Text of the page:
This article was published in Australian Dictionary of Biography, Volume 4, (MUP), 1972
Isabella Dalgarno (1805-1878), temperance advocate, was born in the parish of Plains, Aberdeen, Scotland, daughter of James Gossip, crofter, and his wife Isabella, née Robertson. In 1830 she married Joseph (1807?-1895), son of Samuel Dalgarno, a shoemaker of Aberdeen, whose family had seafaring connexions.
Mrs Dalgarno was attracted to the temperance cause in Liverpool about 1840. When she returned to Aberdeen she was persuaded to speak at public meetings, her friends 'having represented that the novelty of such an exhibition would attract a numerous audience'. Mrs Dalgarno did not lack courage. She was later lectured from the bench by a Melbourne magistrate for her presumption at speaking before men in public. In 1841 she was presented with a silver medal, the first of many, this one a token of esteem for her services as president to the Aberdeen Female Teetotal Society. Soon afterwards she went to sea with her husband, who by then was rated a master of merchant vessels.
In the 1840s and early 1850s Captain Dalgarno made regular trips to the Australian colonies, first in the Arab and later in the Lochnagar (Loch-Na-Gar); he usually finished at Melbourne but also called at Adelaide and sometimes at Launceston. Whenever in port Mrs Dalgarno would contact local temperance agencies; she sparked the Melbourne Total Abstinence Society, established in 1842, into such new life that popular myth believed her to be responsible for its foundation.
Mrs Dalgarno's first recorded public appearances in Melbourne were in 1843, but her impact was really felt next year when the evident power of her oratory, delivered with broad Scots accent and heavy humour, drew large crowds to her meetings. The press admired her intentions but deplored the trenchant abuse which she and her colleagues heaped upon publicans and drinkers. The publicans led by Phillip Anderson of the Commercial Inn took revenge by wrecking one temperance meeting in a violent free-for-all on 20 May 1844. Mrs Dalgarno's sincerity was doubted because the Arab was known to carry large stocks of grog. In self-defence she and her husband countered that they had no control over the Arab's cargo: 'the people at home did not care what they sent out so that they could get a handsome profit . . . They would drown [the colonies] with strong drink, and smother them with broken bottles'. Captain Dalgarno had also been accused of alcoholism, but as he testified to the success of enforcing teetotalism on his crews in 1844 and with his wife was always prominent and respected in Melbourne temperance circles, there seems little evidence for the suggestion. No doubt there was real sting to the taunts of 'where's your breeches?'. Perhaps the controversy helped, but it was noted that Melbourne suffered less from the prevailing evils of intemperance when Mrs Dalgarno was at her peak in the 1840s.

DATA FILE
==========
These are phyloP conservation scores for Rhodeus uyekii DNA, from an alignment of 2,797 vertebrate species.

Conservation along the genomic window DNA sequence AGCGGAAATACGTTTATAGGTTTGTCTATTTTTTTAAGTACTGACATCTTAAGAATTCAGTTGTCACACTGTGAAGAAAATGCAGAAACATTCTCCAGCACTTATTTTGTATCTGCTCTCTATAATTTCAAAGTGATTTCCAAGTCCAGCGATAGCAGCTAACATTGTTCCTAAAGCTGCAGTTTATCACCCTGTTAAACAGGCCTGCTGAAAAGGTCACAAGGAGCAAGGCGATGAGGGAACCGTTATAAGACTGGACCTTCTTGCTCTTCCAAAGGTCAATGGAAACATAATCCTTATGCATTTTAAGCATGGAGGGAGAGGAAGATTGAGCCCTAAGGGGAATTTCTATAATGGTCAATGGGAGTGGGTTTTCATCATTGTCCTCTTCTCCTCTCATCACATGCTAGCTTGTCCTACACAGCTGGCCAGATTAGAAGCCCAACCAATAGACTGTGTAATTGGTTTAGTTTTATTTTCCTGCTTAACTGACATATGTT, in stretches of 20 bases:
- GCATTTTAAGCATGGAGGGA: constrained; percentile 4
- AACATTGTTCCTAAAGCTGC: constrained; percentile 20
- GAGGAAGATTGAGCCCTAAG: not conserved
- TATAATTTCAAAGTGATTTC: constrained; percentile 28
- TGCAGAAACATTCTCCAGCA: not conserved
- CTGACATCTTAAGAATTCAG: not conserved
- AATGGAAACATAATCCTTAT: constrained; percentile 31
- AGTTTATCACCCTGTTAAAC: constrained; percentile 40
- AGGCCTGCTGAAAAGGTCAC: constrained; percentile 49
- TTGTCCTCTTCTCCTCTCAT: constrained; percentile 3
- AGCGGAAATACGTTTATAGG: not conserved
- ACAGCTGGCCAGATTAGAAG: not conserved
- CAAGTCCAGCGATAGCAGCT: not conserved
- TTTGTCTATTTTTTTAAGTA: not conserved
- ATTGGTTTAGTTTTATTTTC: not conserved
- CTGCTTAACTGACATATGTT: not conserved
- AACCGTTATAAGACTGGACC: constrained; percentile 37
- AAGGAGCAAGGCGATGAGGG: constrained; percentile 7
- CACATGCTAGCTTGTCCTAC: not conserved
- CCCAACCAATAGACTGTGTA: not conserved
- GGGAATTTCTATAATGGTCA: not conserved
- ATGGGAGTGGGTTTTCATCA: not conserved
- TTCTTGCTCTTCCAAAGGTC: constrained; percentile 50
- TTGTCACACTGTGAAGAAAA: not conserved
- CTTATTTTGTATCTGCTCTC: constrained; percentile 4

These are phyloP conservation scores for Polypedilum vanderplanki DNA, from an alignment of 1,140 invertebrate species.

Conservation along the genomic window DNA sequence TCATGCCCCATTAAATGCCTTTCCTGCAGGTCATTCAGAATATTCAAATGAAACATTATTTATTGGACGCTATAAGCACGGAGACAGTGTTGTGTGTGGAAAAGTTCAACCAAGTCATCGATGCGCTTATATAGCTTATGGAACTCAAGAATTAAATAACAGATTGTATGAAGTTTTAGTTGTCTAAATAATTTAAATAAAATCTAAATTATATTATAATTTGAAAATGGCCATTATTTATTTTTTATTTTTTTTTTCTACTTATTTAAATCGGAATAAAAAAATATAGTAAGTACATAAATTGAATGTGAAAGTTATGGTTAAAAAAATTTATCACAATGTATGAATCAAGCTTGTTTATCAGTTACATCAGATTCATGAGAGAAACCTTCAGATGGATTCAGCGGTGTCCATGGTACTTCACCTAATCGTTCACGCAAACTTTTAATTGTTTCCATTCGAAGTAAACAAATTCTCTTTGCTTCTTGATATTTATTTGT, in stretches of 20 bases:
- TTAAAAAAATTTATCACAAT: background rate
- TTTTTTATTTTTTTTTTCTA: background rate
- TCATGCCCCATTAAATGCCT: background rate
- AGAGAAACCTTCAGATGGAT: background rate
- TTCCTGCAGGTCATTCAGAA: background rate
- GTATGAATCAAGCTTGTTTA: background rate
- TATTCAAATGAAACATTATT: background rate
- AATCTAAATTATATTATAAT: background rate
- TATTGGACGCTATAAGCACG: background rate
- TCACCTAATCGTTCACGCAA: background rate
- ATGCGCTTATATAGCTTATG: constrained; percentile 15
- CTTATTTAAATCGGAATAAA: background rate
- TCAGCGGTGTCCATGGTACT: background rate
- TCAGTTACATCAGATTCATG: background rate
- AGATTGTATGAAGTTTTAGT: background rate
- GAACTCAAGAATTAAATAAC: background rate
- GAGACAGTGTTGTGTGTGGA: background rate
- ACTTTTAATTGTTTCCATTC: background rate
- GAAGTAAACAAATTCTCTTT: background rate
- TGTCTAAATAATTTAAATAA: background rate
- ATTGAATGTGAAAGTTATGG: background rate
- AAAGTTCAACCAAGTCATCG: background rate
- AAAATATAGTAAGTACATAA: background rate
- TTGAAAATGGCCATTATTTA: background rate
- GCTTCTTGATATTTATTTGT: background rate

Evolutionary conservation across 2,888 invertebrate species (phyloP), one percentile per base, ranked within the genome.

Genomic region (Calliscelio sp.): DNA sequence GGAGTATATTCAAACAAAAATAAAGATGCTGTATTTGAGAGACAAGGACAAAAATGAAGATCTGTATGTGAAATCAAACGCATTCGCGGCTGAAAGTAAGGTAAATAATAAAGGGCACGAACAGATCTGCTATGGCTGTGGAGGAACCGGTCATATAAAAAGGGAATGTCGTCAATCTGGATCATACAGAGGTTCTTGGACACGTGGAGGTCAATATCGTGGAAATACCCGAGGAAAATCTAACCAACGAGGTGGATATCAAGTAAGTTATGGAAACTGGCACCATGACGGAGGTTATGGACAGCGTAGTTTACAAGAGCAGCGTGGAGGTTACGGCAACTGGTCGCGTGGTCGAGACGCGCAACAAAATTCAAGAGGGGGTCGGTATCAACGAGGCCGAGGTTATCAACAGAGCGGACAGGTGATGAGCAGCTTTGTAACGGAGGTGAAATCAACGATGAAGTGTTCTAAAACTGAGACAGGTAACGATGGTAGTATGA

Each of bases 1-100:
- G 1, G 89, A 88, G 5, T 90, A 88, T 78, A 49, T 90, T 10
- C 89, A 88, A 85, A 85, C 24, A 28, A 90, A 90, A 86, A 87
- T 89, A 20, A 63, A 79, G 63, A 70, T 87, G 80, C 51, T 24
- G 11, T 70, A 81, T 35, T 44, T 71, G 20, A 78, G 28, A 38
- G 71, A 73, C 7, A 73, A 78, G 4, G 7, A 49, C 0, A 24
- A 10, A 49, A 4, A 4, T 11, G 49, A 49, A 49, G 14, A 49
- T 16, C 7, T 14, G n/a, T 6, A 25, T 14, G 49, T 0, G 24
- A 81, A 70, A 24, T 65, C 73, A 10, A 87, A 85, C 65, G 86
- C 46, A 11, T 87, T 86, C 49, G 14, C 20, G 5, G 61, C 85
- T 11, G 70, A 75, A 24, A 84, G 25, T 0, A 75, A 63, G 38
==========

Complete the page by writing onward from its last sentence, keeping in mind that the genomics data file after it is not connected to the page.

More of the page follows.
In 1852 the Dalgarnos settled permanently in Williamstown, Victoria, where Joseph had acquired property; he was a town councillor in 1866-69; he established a general store in Douglas Parade which later dealt mainly in drapery and operated under his name until 1928. In Williamstown the couple concentrated on local temperance effort. Joseph, though a well-known raconteur of sailing experiences, rarely gave temperance speeches; but Mrs Dalgarno continued to address meetings in and around Melbourne almost until her death. They were both attached to the United Free Methodist Church and associated with other denominations. The marriage was childless. Isabella died on 18 June 1878. Joseph married a widow, Hannah Simmons, in 1882; he died on 7 April 1895. Isabella and Joseph were buried together in the old Williamstown cemetery.
Ann M. Mitchell, 'Dalgarno, Isabella (1805–1878)', Australian Dictionary of Biography, National Centre of Biography, Australian National University, http://adb.anu.edu.au/biography/dalgarno-isabella-3353/text5049, accessed 9 December 2013.
This article was first published in hardcopy in Australian Dictionary of Biography, Volume 4, (MUP), 1972